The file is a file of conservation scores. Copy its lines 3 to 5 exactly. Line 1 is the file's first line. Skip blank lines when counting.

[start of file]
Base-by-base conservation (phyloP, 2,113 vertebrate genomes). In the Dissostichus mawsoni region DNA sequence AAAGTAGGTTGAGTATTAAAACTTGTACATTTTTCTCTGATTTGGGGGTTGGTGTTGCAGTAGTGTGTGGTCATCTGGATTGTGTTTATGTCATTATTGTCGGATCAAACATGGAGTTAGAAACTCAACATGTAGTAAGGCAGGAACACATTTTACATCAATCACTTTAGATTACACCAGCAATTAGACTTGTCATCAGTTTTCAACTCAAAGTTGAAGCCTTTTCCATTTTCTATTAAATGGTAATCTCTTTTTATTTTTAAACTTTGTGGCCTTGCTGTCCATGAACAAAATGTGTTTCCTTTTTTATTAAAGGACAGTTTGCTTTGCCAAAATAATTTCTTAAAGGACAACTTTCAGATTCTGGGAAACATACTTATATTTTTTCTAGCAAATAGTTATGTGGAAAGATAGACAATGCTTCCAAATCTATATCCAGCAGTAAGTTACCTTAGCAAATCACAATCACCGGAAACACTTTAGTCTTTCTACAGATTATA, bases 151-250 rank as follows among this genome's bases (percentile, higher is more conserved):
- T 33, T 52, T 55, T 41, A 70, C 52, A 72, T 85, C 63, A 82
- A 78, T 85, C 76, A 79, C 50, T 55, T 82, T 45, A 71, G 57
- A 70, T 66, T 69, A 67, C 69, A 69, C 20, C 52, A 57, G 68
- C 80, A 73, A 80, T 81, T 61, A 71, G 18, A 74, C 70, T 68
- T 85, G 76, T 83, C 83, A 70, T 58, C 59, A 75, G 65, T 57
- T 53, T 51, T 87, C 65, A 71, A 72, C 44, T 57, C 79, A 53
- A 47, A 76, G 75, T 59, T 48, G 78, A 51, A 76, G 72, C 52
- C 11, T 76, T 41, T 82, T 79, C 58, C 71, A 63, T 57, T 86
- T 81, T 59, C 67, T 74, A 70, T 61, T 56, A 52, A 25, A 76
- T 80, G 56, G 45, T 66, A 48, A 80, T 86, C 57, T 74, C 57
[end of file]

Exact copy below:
- A 78, T 85, C 76, A 79, C 50, T 55, T 82, T 45, A 71, G 57
- A 70, T 66, T 69, A 67, C 69, A 69, C 20, C 52, A 57, G 68
- C 80, A 73, A 80, T 81, T 61, A 71, G 18, A 74, C 70, T 68